CIMB retrenches a dozen Singapore staff

The bank has again turned to layoffs as a way of preparing for uncertain economic headwinds

CIMB retrenches a dozen Singapore staff
The slower economy has hit the financial industry again with CIMB laying off a dozen staff from its broking business in Singapore.
 
The layoffs, which occurred a week ago, were mostly from back-end support functions, the bank told The Business Times. Half of those affected were contract staff.
 
None of the retrenchments came from CIMB’s banking business, the spokesperson added.
 
“Similar to our industry peers, we are not spared from the harsh realities of the deteriorating capital markets.”
 
“We need to adjust to the realities of today’s market conditions and we are continually looking at ways to reduce costs through streamlining of our broking operations.”
 
Although the bank’s decision to lower its headcount was not easy, it was necessary to ensure CIMB remained “nimble and robust” amid uncertain economic conditions, the spokesperson added.
 
This is the latest in a series of headcount reductions occurring at CIMB over the past two years.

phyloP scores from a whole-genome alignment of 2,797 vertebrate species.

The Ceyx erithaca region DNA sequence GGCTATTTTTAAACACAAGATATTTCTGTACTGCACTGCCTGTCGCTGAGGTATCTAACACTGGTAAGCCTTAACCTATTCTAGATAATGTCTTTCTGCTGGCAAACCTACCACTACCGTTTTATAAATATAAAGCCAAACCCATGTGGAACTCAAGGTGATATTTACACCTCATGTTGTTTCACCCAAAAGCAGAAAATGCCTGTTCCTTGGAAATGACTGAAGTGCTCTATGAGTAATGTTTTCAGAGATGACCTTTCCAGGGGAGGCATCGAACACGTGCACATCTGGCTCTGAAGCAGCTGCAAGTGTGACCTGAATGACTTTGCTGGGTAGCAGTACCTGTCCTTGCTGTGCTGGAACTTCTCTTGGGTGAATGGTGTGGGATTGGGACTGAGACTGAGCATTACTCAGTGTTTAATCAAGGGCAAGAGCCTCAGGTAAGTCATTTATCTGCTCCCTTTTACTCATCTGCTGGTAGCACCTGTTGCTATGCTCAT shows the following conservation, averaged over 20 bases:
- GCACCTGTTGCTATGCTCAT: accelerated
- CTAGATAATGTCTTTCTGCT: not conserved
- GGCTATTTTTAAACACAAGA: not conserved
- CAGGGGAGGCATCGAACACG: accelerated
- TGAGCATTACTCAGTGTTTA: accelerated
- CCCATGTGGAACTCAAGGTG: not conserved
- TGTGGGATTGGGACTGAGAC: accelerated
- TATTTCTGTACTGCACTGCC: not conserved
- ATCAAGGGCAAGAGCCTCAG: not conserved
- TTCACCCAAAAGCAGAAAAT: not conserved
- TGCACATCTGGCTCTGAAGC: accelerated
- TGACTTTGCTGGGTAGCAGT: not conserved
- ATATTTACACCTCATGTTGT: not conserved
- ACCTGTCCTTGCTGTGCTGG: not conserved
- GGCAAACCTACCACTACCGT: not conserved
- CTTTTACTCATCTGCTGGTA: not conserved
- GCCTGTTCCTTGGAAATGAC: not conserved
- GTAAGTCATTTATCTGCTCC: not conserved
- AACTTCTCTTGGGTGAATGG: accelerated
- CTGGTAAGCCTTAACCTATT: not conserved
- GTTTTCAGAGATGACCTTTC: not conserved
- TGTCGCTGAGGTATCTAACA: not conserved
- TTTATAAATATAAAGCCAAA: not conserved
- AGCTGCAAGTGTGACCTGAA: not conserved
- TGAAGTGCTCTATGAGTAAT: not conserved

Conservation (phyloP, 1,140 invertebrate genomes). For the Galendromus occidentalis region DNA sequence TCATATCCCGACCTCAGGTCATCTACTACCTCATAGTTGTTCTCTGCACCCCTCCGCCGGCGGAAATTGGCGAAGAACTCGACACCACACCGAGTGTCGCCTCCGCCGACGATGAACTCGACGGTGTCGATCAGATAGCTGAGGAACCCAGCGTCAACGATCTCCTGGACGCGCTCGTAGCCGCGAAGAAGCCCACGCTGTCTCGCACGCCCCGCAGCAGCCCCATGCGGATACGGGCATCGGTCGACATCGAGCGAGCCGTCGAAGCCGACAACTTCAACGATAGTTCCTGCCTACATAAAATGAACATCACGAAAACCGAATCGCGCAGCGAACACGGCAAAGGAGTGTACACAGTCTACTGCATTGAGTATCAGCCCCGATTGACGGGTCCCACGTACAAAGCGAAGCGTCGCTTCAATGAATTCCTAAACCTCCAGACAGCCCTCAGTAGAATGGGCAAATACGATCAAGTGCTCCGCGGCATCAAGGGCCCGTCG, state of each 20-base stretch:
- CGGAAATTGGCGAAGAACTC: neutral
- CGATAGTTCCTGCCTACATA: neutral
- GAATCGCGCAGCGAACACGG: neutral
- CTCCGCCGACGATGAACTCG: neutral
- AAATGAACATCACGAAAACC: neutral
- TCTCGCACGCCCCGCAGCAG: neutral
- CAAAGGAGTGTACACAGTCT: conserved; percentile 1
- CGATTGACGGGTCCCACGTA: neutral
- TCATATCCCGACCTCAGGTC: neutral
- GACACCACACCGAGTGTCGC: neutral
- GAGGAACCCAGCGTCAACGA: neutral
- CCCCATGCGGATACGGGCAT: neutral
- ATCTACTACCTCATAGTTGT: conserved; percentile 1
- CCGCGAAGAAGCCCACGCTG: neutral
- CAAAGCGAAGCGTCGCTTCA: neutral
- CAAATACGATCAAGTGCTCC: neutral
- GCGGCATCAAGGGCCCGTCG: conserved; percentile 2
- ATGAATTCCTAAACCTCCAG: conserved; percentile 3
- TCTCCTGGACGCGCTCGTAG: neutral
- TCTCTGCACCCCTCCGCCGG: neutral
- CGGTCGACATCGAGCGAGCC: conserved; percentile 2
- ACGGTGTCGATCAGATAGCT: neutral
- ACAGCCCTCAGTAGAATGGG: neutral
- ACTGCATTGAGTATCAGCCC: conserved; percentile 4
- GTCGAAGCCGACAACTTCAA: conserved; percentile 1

In February last year, 103 Australian staff were affected with CIMB closed its offices in Sydney and Melbourne. This was followed in March by an additional 50 job cuts. Fifteen of these were in Singapore with the rest occurring in Hong Kong, Taiwan, South Korea and India.
 
In July 2015, 3,599 staff left firm voluntarily under the Mutual Separation Scheme (MSS). Singapore staff were not affected in this move as 1,891 employees left in Malaysia and 1,708 left in Indonesia.
 
In January this year, the bank also cut 32 staff from its cash equities and investment banking division in Hong Kong. This represented 25% of the local staff.
 
Also in January, CIMB group chief executive Zafrul Aziz said that there would be no more job cuts from the Malaysian and Indonesian businesses in 2016.
 
Related stories:
 
ANZ cuts 50 jobs in Singapore
 
Job cuts mostly over, says StanChart CEO
 
DBS refutes “misleading” outsourcing allegations

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